Dirty Energy has created a world of dirty weather -- this is the message former U.S. vice-president Al Gore will deliver to the world on the 14th of November 2012 as part of his Climate Reality Project dubbed 24 Hours of Reality: The Dirty Weather Report, highlighting the implications of fossil fuels on our planet's climate, and the need to curb fossil fuel production and consumption.This comes on the heels of a report from the International Energy Agency (IEA) released this Tuesday. In the executive summary of its annual flagship publication, the World Energy Outlook the IEA made the boldest declaration yet,
No more than one-third of proven reserves of fossil fuels can be consumed prior to 2050 if the world is to achieve the 2 °C goal", the internationally recognized limit to average global warming in order to prevent catastrophic climate change"
The topic of climate change is coming to the forefront after Hurricane Sandy pummeled the eastern parts of the United States. Speaking of Hurricane Sandy, on bloggingheads.tv, atmospheric scientist Dr. Katharine Hayhoe, an Associate Professor and Director of Climate Science at the Texas Tech University, and author of A Climate for Change -- global warming facts for faith based decisions, said although we can't directly link climate change to the manifestation of hurricane Sandy, climate change has certainly exacerbated the effects of Sandy. So what does this mean?
Well first of all our sea level is currently seven to eight inches higher than it would've been 100 years ago. So when those storm surges come along, they're coming along on top of slightly higher background conditions that add a just little bit to the sea surge. If we're talking about sea surges of 14 feet, seven or eight inches doesn't sound like much. It's just an extra four percent, but four percent is more than zero. So there is some, little part of flooding that would not have occurred were it not for the increasing global sea level.
In addition, according to Dr. Hayhoe, Sandy picked up more energy from the warm ocean water, which has already increased by two degrees Fahrenheit off the coast of the eastern United States.
In the aftermath of Sandy, Gore wrote an opinion piece in The Huffington Post that said, "Hurricane Sandy is a disturbing sign of things to come...We must heed this warning and act quickly to solve the climate crisis. Dirty energy makes dirty weather."The unprecedented warming of our planet and the oceans has been linked to human activities caused by heat-trapping greenhouse gas emissions from industries such as fossil fuel and agriculture. A 2010 summary of climate science by the Royal Society says,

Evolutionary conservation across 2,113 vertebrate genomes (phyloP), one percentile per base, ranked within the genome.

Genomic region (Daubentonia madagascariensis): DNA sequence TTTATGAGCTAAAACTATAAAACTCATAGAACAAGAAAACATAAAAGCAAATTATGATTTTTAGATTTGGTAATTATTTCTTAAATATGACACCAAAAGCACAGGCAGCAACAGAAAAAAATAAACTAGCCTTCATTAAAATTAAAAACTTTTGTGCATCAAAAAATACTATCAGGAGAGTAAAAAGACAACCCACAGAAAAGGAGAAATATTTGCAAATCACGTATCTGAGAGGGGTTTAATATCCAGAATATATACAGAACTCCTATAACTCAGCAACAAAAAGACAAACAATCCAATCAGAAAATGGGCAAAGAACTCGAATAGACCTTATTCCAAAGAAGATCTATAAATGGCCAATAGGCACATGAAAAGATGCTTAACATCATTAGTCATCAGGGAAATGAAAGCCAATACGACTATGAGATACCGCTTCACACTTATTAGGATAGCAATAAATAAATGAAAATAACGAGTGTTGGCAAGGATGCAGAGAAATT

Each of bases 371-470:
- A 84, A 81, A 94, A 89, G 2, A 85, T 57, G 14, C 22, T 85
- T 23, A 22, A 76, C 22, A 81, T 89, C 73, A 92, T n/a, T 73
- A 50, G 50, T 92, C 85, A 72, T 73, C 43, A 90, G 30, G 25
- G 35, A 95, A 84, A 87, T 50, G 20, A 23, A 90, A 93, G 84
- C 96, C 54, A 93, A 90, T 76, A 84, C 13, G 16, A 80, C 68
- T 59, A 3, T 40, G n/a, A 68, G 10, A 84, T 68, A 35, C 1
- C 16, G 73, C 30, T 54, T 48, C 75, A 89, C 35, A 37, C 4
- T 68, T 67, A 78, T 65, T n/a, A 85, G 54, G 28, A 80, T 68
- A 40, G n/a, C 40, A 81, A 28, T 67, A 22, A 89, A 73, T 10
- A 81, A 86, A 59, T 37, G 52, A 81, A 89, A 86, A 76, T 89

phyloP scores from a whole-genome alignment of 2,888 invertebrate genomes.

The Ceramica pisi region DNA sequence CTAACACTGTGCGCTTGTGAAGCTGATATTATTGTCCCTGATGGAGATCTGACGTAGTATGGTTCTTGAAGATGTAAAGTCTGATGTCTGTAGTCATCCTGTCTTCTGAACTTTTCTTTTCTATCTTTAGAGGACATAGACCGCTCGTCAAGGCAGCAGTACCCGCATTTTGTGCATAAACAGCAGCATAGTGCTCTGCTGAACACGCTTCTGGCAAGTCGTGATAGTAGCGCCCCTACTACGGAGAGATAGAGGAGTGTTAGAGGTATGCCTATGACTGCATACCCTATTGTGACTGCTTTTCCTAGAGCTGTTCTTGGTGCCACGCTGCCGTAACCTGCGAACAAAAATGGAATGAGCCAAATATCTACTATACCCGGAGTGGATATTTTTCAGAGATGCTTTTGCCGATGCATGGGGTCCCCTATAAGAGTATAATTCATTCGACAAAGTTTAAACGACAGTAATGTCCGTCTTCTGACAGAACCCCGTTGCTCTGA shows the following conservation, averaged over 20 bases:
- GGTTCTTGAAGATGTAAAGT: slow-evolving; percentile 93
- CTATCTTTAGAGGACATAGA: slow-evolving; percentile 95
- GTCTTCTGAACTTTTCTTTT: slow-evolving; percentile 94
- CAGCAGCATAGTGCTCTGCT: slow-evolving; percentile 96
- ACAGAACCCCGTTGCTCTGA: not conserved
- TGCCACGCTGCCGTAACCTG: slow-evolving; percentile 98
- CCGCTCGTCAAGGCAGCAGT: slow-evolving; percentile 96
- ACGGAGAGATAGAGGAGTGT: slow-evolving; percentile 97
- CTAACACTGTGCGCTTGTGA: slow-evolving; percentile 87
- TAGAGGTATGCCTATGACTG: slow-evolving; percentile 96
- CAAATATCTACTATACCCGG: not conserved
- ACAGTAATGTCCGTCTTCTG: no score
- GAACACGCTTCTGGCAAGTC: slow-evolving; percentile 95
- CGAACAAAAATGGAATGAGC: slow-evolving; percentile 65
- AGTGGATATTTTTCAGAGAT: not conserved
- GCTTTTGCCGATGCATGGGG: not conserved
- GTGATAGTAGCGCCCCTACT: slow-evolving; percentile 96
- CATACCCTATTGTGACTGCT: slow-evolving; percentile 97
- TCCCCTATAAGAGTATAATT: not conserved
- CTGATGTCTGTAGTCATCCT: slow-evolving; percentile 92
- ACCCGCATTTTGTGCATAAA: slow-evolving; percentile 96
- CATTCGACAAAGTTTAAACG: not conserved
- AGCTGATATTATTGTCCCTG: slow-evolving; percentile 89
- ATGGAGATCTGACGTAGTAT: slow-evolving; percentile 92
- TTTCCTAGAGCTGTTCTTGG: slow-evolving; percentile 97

There is strong evidence that the warming of the Earth over the last half-century has been caused largely by human activity, such as the burning of fossil fuels and changes in land use, including agriculture and deforestation.
And the last chance of combating dangerous climate change will be "lost for ever" according to the most thorough analysis (in 2011) of the world energy infrastructure by the IEA. It says the world is likely to build so many fossil-fueled power stations, energy-guzzling factories and inefficient buildings in the next five years that it will become impossible to hold global warming to safe levels.Just last week the IEA initiated a dialogue with a select group of companies on the energy-security impacts of climate change. Executive Director Maria Van der Hoeven said,
Much has been said about the ways in which our energy system is affecting the climate, yet very little has been said about the opposite: the effects of a changing climate on our energy system. As the IEA's core mission is enhancing energy security, we think it's imperative to jump-start a conversation about this issue ... Our discussions today showed that active dialogue between industry and governments around this issue can improve our future resilience to climate impacts.
Meanwhile, a global dialogue on the urgent need to tackle the "climate crisis" will be the focus of the "24 Hours of Reality: The Dirty Weather Report," which will take place tomorrow and is the second annual online event showcasing how global climate change is connected to the extreme weather events. The entire 24-hour event will comprise live presentations and will be broadcast on the internet from New York City, with "each region of the world, bringing voices, news and multimedia content across all 24 time zones," while also featuring stories from communities around the globe that are moving forward with solutions.The Climate Reality website says,
We'll always have to live with bad weather sometimes. But we don't have to live with Dirty Weather. We can make the switch from dirty to clean energy ... and together, we can stop the pollution that's disrupting our climate.